And an important tidbit about the Turkish-Persian relations is that after the alphabet revolution, the people in charge unfortunately deleted %75 of Ottoman Turkish vocabulary, for short-sighted reasons only the military types would have the gall to come up with. Most of this 75% percent was the abstract vocabulary born out of the philosophical foundations of the Persian language and culture. Of course they tried to replace them by making up words in the upcoming decades, but 24,000 words that were "presented" to the public in the following 3 decades merely yielded in the adoption of 3 or 4 thousand of them. That's basically the reason it's more difficult to talk about abstract ideas and feelings in Turkish. Clearly interventions into people's languages never produce positive results; languages belong in the free-market of people and their usage habits :-)
I heard that Uyghur people and their language are closely related to them in Turkey. It is really amazing, for we have lots of side evidence of our neighborhood :-) About the fast during ramadan, they really do. I have some friends who are Muslims coming from the neighbor province of Xinjiang (where Uyghur people live). They do fast. (be quiet) And I used to share some mutton with them during the Eid al-Fitr.
About the words, it is really a disaster to ban so many words. 75%! SO unnatural. Power drives people into madness, imaging them as omnipotent. I don't want to see similar disaster happen again, not only on Turkish, but any other language.
@Baris_Obdan. I am checking the progress of Chinese course almost everyday to see if they made a progress, and also have considered to help. Yet, I don't think my English is good enough to contribute the course. (I can read and comprehend English rather well, but less proficient on expressing myself.) There are many Chinese living outside China, who master English probably far more proficiently than me. (4 of the 5 members of current team are students living in US, and the rest in Hongkong. They will definitely provide a more solid work than I can do.) besides, there is a task of PhD dissertation left in front of me, I don't think I can deal with both challenges at the same time. :(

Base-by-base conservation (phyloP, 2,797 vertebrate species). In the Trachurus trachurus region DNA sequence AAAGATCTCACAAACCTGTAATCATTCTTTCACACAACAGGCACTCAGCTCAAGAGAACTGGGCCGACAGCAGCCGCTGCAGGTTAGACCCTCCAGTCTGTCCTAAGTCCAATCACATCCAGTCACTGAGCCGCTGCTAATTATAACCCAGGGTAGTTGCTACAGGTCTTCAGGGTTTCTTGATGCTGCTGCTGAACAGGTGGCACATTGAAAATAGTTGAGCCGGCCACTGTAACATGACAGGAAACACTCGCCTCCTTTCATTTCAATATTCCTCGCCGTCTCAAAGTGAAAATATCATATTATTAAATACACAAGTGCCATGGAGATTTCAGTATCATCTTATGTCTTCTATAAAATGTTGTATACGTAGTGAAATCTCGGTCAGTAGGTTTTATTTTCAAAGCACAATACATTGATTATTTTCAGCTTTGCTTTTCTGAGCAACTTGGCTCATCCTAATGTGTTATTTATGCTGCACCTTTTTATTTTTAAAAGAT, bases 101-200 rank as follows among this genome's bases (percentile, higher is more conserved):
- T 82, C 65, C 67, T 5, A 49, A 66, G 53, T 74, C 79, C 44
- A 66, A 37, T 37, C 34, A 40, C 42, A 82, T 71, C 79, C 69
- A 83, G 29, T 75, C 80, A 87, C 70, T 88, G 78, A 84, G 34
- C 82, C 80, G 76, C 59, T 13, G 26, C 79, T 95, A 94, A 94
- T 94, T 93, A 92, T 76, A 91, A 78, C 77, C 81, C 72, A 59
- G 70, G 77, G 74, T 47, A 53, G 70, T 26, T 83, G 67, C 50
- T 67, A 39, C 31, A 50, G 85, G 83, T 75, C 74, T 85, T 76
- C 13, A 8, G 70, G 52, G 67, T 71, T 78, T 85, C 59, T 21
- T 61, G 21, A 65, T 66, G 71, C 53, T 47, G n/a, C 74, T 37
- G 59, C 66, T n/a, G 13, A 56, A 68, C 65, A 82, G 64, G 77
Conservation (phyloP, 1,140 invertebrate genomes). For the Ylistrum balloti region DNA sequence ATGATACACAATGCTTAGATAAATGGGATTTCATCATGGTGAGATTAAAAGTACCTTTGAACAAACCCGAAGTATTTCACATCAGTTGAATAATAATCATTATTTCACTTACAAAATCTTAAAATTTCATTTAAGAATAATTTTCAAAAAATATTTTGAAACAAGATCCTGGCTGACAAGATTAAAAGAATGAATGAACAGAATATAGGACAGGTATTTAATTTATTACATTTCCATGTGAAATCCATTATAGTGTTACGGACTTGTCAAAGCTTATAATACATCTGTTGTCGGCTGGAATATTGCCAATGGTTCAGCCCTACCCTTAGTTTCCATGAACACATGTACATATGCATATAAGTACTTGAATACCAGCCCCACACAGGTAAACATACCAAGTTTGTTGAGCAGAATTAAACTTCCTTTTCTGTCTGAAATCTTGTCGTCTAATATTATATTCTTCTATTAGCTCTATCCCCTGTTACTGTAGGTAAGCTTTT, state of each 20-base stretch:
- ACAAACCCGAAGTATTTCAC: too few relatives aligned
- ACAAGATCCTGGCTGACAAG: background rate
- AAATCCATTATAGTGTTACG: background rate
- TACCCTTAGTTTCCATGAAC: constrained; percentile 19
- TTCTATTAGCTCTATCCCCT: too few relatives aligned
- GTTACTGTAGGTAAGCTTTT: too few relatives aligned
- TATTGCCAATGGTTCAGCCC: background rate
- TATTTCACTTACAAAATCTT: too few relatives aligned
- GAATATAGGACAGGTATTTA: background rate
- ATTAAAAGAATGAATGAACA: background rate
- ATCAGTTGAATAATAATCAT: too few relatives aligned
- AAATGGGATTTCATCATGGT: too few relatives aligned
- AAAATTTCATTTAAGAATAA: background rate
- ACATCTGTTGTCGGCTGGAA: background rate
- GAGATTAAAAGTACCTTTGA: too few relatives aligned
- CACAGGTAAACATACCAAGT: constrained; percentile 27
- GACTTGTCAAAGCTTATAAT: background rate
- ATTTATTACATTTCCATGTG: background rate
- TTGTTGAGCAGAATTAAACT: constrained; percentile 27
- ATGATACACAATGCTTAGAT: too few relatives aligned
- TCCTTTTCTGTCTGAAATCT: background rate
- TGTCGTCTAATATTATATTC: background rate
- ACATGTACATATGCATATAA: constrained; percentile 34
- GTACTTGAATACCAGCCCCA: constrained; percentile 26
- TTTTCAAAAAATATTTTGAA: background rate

I do willing to help, probably not in building the course, but in discussions of our upcoming course. Or, if the course should still remain in being built after several months, I would turn to contribute the course then.
Your Turkish team have earned my respect for your genuine energetic work and the rapid progress you have made. Looking forward the release of Turkish->English course, which means the reverse one is no far away. :-)
Hungarian isn't Indo-European either. I have to say, I'll be very disappointed if they teach us languages that use foreign scripts in transliteration. It really is best to learn the writing system from the very beginning so that you associate a native letter with a sound rather than latin letters, which can be confusing where one latin letter is used for multiple sounds or with some alphabets that don't have a standardized transcription system. It may be more difficult with Chinese, though. I'm curious how they will integrate that one into the courses.
I have every confidence that transliteration won't be used. I haven't heard anything about it and neither have I been paying attention, but when you get down to writing systems, the only one that is really 'hard' is Chinese - and that is more down to exposure to a different perspective than anything else.
You might have to install a new keyboard layout, or you might end up having something like google translate where you type the nearest latin keys and the program guesses it. You might have to resort to picking word tiles, like the mobile apps. Whatever happens, the fact remains that people WANT to learn the different scripts, so there will be something to accomodate that. I'm pretty sure the acronym IME will soon be pretty well known here though...
I think it does differ quite a lot grammatically from indo-european languages. Especially the agglutination makes the biggest difference, as you can say things that require several words in other languages in one word, e.g. Muvaffakiyetsizleştiricileştiriveremeyebileceklerimizdenmişsinizcesine (as if you were one of those we can not easily turn into a creater of unsuccessful ones)
**pay attention that this is not like in German where you just attach words to each other to make long words like Rindfleischetikettierungsüberwachungsaufgabenübertragungsgesetz
Actually, that very article states that indoeuropean languages also posess a degree of agglutination:<pre>
However, both fusional and isolating languages may use agglutination in the most-often-used constructs, and use agglutination heavily in certain contexts, such as word derivation. This is the case in English, which has an agglutinated plural marker -(e)s and derived words such as shame·less·ness.")</pre>
And thinking about it from the point of view of "slots", Spanish has at least three slots in the verbs (tense, person, reflexivity), and Russian uses three to five regularly (case, number, time, gender, degree of familiarity and some preposition), despite not being classified as agglutinative and incapable of such complicated constructs as the one in the example above. It might be not as rich as Hungarian, Diné - or, apparently, Turkish - but I fail to see how it is principially different. (Might be my personal limit though.)